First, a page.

Gerald was stunned and delighted when my fishing partner, Joe Burke, and I demanded to fish his lakes. Wanting to experience as much of New Zealand’s vast outdoor resources as we could, we knew there was much to learn from Gerald and his pet ponds. Joe and I buck the system and investigate as many regional lakes around Jackson as we can. Fishing is uncrowded. The trout are bigger and present a whole new challenge. We eagerly savored instruction from an expert lake fisherman.

Gerald subtly evaluated our skills on the Hawea River flows near his house. He generously provided a blanket Manuka Beetle hatch which he reports annually begins on Nov 10 around Wanaka. Trout were happily sipping these bright green terrestrials the same way Joe and I lapped up local Manuka honey produced from the rich blossoms of these shaggy, cedar-like trees.

The following day Gerald’s shortcut to lake Dunstan wound through a sheep and red deer farm. I dutifully mastered operation of the multi-sized and shaped “big hooks” that secure every New Zealand gate. From where we parked I saw trout boiling on an active caddis hatch. If we didn’t want anything so obvious, we could stalk jumbo trout as they prowled the weedy shorelines in search of midges, snails, water boatman, damsel flies, minnows and of course the caddis. However, fly picking was a puzzle.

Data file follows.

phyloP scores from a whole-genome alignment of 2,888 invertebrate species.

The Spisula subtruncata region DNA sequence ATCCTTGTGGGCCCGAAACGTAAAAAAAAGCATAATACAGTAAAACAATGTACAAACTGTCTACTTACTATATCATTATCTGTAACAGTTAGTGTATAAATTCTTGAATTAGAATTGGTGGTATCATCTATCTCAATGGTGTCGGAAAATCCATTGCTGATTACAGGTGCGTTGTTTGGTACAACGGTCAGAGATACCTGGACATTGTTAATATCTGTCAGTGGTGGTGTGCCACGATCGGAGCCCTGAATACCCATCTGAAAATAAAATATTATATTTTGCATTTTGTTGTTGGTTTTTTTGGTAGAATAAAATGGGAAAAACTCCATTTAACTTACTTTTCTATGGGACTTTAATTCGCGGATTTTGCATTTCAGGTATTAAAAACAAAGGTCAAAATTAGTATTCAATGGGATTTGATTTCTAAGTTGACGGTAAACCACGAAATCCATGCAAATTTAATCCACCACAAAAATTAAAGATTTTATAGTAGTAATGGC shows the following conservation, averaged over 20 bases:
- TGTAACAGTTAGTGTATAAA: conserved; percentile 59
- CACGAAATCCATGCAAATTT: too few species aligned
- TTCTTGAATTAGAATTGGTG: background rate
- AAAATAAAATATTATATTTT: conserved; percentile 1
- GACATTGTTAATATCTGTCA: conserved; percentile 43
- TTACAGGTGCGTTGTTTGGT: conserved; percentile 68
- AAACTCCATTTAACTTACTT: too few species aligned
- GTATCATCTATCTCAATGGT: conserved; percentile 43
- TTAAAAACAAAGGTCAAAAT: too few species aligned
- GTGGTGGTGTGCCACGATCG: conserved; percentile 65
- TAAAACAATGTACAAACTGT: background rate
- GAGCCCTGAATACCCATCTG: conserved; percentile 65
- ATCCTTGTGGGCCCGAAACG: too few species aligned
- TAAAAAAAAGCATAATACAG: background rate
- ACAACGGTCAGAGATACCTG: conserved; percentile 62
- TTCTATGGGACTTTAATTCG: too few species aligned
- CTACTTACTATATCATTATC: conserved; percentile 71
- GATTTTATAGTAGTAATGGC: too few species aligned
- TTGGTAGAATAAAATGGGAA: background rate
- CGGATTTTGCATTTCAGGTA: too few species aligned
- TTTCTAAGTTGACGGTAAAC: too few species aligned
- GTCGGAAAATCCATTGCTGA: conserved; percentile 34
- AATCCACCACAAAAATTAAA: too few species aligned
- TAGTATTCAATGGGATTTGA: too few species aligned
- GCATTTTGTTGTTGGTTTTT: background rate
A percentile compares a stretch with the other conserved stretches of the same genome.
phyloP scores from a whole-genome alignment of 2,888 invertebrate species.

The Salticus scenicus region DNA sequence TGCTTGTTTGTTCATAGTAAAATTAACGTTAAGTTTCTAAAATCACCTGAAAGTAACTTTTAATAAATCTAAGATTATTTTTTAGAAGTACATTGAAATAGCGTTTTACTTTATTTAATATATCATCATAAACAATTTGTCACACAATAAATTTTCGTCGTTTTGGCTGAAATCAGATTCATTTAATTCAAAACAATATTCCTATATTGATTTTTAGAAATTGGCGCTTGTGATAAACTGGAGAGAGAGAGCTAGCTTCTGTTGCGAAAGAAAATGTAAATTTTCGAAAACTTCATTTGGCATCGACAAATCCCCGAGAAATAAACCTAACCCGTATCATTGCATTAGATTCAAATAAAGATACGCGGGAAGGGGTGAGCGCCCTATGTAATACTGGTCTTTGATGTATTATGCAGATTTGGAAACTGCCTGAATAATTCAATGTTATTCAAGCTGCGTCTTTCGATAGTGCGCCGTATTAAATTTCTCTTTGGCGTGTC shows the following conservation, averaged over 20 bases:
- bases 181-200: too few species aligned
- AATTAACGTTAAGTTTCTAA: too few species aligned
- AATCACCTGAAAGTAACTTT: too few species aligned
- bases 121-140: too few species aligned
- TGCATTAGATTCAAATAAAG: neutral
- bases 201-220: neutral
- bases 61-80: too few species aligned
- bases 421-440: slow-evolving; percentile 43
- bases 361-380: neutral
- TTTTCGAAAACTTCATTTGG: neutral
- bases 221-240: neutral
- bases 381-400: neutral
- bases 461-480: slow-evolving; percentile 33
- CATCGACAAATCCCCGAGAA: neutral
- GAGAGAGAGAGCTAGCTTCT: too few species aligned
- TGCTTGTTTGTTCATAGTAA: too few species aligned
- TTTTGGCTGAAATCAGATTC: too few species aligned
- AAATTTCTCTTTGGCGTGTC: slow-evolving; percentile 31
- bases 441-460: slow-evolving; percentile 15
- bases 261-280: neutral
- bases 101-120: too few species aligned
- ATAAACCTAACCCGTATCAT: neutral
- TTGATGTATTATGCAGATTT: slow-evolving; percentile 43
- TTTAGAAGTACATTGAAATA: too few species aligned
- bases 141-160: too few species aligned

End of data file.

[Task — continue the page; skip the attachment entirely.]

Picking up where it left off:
We would creep along the shore and attempt to master each trout’s patrolling routine. Gerald would then suggest flies we should try. We had action on caddis, damsel and size 16 and 18 Pheasant Tails. It was great fun to sneak ahead of a slowly cruising fish. Other times we’d wait for them to glide through a familiar weed trail.

But this wasn’t as easy as it looked. Joe and I got so excited as each cruiser arrived that often we’d snag our back casts or otherwise botch the presentations. Even without river current these trout were stronger than I expected and they didn’t give up easily.